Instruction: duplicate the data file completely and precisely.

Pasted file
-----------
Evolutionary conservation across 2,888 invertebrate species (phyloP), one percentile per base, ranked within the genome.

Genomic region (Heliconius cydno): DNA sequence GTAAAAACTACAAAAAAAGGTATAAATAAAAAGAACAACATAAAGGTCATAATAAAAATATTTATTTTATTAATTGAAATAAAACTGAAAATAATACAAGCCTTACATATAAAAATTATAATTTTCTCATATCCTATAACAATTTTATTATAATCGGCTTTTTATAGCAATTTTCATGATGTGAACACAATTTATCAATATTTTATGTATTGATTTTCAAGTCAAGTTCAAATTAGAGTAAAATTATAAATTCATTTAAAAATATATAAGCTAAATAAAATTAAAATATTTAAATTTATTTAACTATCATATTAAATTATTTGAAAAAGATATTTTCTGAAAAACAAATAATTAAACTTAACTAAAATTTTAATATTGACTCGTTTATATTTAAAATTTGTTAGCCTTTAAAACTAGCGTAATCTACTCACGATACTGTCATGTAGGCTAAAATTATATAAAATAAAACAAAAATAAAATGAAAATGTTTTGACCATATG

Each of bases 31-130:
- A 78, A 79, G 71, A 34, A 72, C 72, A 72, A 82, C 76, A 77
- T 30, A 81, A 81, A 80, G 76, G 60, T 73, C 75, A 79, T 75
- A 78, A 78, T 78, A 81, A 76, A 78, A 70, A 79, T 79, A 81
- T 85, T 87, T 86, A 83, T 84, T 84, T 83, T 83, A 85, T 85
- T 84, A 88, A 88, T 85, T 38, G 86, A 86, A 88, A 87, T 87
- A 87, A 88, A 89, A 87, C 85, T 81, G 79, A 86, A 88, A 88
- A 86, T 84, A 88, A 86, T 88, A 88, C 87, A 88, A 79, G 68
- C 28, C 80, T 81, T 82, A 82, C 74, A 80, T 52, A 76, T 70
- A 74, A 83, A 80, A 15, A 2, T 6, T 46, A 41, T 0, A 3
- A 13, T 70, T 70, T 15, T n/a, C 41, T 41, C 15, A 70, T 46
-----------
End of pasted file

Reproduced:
Evolutionary conservation across 2,888 invertebrate species (phyloP), one percentile per base, ranked within the genome.

Genomic region (Heliconius cydno): DNA sequence GTAAAAACTACAAAAAAAGGTATAAATAAAAAGAACAACATAAAGGTCATAATAAAAATATTTATTTTATTAATTGAAATAAAACTGAAAATAATACAAGCCTTACATATAAAAATTATAATTTTCTCATATCCTATAACAATTTTATTATAATCGGCTTTTTATAGCAATTTTCATGATGTGAACACAATTTATCAATATTTTATGTATTGATTTTCAAGTCAAGTTCAAATTAGAGTAAAATTATAAATTCATTTAAAAATATATAAGCTAAATAAAATTAAAATATTTAAATTTATTTAACTATCATATTAAATTATTTGAAAAAGATATTTTCTGAAAAACAAATAATTAAACTTAACTAAAATTTTAATATTGACTCGTTTATATTTAAAATTTGTTAGCCTTTAAAACTAGCGTAATCTACTCACGATACTGTCATGTAGGCTAAAATTATATAAAATAAAACAAAAATAAAATGAAAATGTTTTGACCATATG

Each of bases 31-130:
- A 78, A 79, G 71, A 34, A 72, C 72, A 72, A 82, C 76, A 77
- T 30, A 81, A 81, A 80, G 76, G 60, T 73, C 75, A 79, T 75
- A 78, A 78, T 78, A 81, A 76, A 78, A 70, A 79, T 79, A 81
- T 85, T 87, T 86, A 83, T 84, T 84, T 83, T 83, A 85, T 85
- T 84, A 88, A 88, T 85, T 38, G 86, A 86, A 88, A 87, T 87
- A 87, A 88, A 89, A 87, C 85, T 81, G 79, A 86, A 88, A 88
- A 86, T 84, A 88, A 86, T 88, A 88, C 87, A 88, A 79, G 68
- C 28, C 80, T 81, T 82, A 82, C 74, A 80, T 52, A 76, T 70
- A 74, A 83, A 80, A 15, A 2, T 6, T 46, A 41, T 0, A 3
- A 13, T 70, T 70, T 15, T n/a, C 41, T 41, C 15, A 70, T 46